Finns, Dutch raise their own objections
Their objections focus on the use of the money they cough up to buy bonds to prop up so-called secondary markets through bond purchases.
From Terhi Kinnunen of Reuters:
Finland and the Netherlands, the euro zone’s most hardline creditor states, cast the first doubts on Monday on a European summit deal designed to save Spain and Italy from being engulfed by the currency bloc’s debt crisis.
The Finnish government told parliament that Helsinki and its Dutch allies would block the euro zone’s permanent bailout fund buying bonds in secondary markets, despite an agreement among leaders’ last Friday that the fund could be activated to stabilize markets.
ESM bond buying in secondary markets would require unanimity among euro zone members and that seems unlikely because Finland and the Netherlands are against it, the Finnish government said in a report to a parliamentary committee.
That is essentially true but there is a get-out clause in the ESM’s rules which states that if the European Central Bank and European Commission feel the euro zone was under threat, then the rescue fund could act on the basis of an 85 percent majority vote to do so.
That would leave the Finns and Dutch unable to block.
Dutch Prime Minister Mark Rutte said last Friday he was not in favor of using limited rescue fund resources, which run to a maximum of 500 billion euros, to try and turn the bond market.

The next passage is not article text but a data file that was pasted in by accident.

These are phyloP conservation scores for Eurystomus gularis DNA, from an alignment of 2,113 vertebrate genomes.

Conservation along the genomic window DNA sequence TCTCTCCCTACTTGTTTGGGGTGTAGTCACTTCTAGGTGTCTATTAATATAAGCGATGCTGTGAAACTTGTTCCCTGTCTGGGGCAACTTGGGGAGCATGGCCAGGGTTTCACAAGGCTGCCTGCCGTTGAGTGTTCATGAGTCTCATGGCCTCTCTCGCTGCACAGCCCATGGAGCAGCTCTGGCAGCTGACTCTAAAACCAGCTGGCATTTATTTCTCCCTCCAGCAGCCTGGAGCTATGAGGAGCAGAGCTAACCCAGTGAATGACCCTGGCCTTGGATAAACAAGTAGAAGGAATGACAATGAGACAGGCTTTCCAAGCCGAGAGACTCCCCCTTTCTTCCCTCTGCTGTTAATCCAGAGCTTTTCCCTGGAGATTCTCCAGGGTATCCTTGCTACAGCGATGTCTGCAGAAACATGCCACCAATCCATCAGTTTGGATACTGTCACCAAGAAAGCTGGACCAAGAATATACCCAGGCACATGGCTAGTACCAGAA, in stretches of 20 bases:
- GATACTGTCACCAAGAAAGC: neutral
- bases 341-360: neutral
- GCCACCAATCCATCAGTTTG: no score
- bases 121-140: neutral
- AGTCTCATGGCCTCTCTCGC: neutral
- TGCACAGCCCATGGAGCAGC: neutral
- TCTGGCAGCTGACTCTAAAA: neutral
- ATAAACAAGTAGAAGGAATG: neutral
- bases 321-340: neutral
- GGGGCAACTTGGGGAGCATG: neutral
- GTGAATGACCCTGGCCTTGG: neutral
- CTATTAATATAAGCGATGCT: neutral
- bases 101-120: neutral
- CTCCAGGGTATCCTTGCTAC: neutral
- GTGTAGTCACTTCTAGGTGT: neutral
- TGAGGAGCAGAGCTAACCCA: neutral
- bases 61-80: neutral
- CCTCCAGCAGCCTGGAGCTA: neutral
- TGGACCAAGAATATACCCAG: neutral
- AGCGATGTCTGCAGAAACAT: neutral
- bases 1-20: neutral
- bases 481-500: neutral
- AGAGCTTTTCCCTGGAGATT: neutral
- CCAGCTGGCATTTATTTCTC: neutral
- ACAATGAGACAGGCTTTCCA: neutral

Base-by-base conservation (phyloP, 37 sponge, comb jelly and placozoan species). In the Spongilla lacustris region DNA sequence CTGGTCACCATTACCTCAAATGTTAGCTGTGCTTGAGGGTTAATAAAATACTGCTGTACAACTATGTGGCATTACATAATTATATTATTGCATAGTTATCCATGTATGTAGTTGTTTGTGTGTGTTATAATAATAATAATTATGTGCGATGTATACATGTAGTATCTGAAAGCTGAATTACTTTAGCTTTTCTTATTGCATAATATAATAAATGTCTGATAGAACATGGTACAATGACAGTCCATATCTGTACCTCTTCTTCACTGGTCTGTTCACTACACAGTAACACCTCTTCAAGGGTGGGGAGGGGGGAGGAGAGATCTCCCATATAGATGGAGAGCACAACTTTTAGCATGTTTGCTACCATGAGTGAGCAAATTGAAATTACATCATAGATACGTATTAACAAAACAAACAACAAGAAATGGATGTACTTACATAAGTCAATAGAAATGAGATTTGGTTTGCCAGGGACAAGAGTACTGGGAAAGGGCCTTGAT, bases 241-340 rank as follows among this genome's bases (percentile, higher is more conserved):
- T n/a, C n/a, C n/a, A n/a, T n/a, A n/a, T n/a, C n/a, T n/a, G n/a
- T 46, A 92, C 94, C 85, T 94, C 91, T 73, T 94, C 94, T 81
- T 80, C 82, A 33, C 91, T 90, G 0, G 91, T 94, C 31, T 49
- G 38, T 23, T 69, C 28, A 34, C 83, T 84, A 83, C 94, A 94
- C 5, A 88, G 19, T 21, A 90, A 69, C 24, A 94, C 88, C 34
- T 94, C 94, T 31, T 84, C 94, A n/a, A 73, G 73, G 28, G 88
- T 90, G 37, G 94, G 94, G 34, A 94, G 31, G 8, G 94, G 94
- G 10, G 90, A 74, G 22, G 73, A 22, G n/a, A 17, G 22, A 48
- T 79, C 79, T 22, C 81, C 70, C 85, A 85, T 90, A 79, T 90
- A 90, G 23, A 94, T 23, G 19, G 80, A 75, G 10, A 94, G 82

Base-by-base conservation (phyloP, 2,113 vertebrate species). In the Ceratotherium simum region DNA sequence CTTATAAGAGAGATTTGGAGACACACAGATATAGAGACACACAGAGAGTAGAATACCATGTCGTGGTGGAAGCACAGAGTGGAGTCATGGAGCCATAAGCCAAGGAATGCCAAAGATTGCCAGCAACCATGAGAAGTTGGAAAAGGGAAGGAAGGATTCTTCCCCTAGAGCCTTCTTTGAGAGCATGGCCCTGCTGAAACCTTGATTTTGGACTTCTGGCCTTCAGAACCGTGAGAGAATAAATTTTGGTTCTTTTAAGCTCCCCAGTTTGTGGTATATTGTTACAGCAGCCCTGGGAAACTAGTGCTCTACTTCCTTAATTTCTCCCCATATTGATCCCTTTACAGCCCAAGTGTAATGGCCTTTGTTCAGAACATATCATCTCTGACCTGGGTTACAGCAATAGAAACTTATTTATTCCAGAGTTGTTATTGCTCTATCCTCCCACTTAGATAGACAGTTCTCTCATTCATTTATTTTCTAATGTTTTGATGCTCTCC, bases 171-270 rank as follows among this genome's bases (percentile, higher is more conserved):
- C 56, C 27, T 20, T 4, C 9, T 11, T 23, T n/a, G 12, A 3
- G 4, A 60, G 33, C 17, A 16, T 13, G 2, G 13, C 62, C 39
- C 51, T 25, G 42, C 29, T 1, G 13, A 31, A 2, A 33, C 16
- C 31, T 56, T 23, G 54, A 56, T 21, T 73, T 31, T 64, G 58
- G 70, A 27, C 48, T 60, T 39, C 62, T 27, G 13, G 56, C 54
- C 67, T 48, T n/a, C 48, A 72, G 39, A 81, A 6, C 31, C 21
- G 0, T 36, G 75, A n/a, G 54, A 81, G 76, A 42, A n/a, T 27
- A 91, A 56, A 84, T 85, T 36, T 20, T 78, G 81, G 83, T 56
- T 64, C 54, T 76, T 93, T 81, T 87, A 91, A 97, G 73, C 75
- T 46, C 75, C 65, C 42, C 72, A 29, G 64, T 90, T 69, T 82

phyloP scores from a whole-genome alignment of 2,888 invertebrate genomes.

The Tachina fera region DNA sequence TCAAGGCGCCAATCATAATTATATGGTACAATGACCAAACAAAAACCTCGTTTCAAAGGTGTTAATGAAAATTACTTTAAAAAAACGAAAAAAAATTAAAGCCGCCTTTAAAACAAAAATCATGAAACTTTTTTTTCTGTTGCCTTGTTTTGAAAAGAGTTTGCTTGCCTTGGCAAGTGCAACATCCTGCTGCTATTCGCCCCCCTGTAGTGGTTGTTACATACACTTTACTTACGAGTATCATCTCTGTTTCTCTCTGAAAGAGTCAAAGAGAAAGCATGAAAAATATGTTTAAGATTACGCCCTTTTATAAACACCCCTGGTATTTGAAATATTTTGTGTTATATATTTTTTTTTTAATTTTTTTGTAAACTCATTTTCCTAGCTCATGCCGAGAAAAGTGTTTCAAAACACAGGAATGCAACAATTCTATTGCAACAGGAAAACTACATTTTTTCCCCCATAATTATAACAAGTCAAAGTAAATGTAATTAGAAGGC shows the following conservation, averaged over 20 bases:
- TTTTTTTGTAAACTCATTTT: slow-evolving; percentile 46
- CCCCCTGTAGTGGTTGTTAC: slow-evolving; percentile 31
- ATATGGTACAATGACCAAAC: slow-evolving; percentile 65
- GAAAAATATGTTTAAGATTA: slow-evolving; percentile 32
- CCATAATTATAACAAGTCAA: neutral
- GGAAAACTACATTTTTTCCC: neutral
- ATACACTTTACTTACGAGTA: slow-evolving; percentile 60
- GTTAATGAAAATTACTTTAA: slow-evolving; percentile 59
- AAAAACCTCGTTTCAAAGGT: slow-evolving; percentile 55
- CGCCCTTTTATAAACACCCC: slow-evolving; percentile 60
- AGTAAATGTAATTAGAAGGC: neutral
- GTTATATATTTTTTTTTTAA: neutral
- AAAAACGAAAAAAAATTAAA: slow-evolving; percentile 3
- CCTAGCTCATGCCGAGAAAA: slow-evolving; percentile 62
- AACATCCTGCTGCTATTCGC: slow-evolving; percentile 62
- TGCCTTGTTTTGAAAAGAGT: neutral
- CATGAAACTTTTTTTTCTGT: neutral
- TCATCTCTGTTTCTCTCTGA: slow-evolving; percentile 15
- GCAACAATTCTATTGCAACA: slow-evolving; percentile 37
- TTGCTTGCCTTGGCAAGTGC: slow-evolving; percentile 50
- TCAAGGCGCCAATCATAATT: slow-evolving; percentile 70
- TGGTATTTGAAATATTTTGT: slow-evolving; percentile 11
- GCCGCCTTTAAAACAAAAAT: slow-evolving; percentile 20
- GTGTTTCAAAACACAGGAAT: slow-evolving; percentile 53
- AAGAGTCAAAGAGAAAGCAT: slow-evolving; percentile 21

And then there’s a Greek court verdict
That memorandum? It’s illegal, a Greek court has ruled — specifically the provisions mandating layoffs and pay and benefits cuts for remaining state workers.
From Greek Reporter’s Areti Kotseli:
An unprecedented verdict of the political courts in Greece changes the story as we know it so far. The two memorandum laws (3833/2010 and 3845/2012) that imposed reductions in salaries, benefits, etc. of the state sector employees were found unconstitutional and inconsistent with the European Convention on Human Rights and the applicable law regarding International Employment Contracts.
It is the first such verdict that the political courts found to directly contradict the decision of the Plenary of the State Council which found memorandum cuts in salaries and benefits compatible with the Greek Constitution and the European and International law.
The court verdict outlines that the measures imposed on state employees violate the collective agreements thus breaching Articles 22 and 23 of the Greek Constitution and moreover are not combined with balancing measures, such as tax or price reductions. On the contrary, taxes have spiked, which is unacceptable, according to the verdict. Article 4 of the Greek Constitution (in regard to equality) is also violated by the above mentioned memorandum laws, as salary cuts were imposed on both high- and low-salaried personnel as well.
Now for the numbers. . .
eurozone jobless rate hits 11.1 percent
Manufacturing’s also down.
From the BBC:
A total of 17.56m people are now out of work marking the highest level since records began in 1995, according to EU statistics body Eurostat.
Meanwhile, the manufacturing Purchasing Managers’ Index (PMI), compiled by Markit, was stuck at 45.1 in June.
Any reading below 50 indicates contraction.
Joblessness in the eurozone has risen for the past 14 months.
In Spain, which has the highest unemployment rate in the 17-bloc nation, one in four people is now out of work.
The downturn in employment is reflected in the eurozone’s manufacturing sector. The closely-watched manufacturing PMI’s unchanged reading of 45.1 in June means it remains at its lowest reading for three years.